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Quiver for Mac gets a hefty update

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Posted by MadaboutDana
Feb 11, 2015 at 05:49 PM

 

Yup, this really is a very impressive upgrade. If you own a Mac, and you don’t already have it, you owe it to yourself (and your Mac) to get Quiver!

I’ve just generated a rather nice little website from one of my notebooks - Quiver automatically inserts next/previous/up links into each note in the HTML output. And you can edit your own CSS if you fancy the idea, although the default CSS is nice and clean.

I’ve mentioned to the developer that inter-note links don’t work in the HTML output - he’s promised to correct that. Meanwhile there are easy workarounds.

The support for GitHub-style tasks is still fairly basic (you can’t easily tick them in e.g. Preview mode; compare with e.g. Letterspace, which handles Markdown tasks particularly well). But again, this is due for further development in a future version.

I think Quiver is an astonishing achievement, actually, especially when you see how economical it is with system resources. And the thought of a full iOS version fills me with joy!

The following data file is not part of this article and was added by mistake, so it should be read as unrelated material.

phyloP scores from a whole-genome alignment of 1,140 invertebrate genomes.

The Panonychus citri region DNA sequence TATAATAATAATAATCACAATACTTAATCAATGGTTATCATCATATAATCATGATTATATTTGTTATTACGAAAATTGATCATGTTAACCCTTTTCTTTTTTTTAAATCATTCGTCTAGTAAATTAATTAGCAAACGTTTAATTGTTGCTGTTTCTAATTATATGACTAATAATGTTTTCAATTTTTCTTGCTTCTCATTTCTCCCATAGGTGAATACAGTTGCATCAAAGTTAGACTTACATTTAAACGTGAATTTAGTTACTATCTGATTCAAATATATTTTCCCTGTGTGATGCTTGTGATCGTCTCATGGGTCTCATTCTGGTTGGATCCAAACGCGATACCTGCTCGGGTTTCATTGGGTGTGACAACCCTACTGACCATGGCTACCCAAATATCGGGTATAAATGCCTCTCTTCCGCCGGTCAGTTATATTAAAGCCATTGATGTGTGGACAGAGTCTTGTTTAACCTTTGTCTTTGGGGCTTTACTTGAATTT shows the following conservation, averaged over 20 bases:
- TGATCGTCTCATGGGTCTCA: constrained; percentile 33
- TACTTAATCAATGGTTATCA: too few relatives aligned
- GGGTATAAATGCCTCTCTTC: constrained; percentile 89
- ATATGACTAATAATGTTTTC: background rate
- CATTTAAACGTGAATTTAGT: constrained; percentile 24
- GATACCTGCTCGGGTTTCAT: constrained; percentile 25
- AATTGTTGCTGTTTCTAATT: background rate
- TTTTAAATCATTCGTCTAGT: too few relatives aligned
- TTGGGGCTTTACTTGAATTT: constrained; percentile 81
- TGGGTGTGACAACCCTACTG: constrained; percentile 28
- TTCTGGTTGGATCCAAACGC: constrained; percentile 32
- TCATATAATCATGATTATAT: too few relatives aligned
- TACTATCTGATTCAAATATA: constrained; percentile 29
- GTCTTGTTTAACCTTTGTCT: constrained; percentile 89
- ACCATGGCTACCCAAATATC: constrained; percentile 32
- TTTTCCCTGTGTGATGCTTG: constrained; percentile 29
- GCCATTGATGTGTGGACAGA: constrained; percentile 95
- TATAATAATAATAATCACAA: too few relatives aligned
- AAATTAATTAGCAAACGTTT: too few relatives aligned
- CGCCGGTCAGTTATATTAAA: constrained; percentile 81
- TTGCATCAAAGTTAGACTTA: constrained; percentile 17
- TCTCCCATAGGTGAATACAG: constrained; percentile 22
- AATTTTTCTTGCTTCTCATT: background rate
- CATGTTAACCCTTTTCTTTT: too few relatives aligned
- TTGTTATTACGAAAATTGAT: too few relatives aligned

Cheers from a
Happy Bill

 


Posted by jamesofford
Feb 11, 2015 at 08:46 PM

 

I have only glanced at the software on the developer’s webpage. It looks remarkably like Notesuite, which I use on my mac and my iPad. (http://www.notesuite.io/) I have only been using it for grabbing stuff off of the web, but it is nice because the iPad version and the Mac version sync up pretty well. It goes through iCloud.
I have fooled around with a lot of different programs trying to find the “Perfect” information manager. Sigh. I have decided that such a thing doesn’t exist. Still, it doesn’t keep me from CRIMPing from time to time.

Jim

 


Posted by Stephen Zeoli